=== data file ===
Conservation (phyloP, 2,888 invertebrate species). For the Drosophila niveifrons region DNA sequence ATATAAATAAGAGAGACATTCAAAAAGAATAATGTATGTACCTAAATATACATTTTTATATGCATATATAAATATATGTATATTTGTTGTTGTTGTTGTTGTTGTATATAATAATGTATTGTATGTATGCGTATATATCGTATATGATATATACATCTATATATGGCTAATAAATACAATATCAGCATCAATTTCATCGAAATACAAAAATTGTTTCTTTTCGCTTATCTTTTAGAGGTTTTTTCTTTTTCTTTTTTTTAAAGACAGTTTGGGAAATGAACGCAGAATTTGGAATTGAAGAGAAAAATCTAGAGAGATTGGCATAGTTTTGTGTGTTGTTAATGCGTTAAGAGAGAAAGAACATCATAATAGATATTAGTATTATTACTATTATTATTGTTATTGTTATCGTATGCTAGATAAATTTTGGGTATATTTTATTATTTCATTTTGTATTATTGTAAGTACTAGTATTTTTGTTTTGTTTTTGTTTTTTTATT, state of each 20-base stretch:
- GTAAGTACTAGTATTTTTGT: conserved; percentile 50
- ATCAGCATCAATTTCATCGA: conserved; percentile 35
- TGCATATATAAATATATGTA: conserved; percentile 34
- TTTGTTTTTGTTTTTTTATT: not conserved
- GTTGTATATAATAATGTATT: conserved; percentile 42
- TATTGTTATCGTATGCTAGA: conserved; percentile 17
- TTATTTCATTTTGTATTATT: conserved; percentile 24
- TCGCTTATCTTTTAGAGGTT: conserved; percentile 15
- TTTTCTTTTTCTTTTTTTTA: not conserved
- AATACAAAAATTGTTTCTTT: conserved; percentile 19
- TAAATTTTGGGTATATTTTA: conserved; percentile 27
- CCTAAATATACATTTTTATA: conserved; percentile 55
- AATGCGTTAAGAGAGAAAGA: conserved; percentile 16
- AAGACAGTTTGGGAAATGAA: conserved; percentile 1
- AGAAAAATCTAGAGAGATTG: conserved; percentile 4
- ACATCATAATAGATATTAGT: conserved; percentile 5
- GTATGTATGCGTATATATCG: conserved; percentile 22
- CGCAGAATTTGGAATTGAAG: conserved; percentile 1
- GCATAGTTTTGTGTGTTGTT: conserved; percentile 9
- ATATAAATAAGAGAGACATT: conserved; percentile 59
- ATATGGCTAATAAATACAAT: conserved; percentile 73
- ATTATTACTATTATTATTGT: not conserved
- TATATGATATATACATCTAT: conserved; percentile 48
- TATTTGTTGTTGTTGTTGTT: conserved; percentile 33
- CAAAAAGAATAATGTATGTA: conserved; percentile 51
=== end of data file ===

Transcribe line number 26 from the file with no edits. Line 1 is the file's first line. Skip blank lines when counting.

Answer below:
- CAAAAAGAATAATGTATGTA: conserved; percentile 51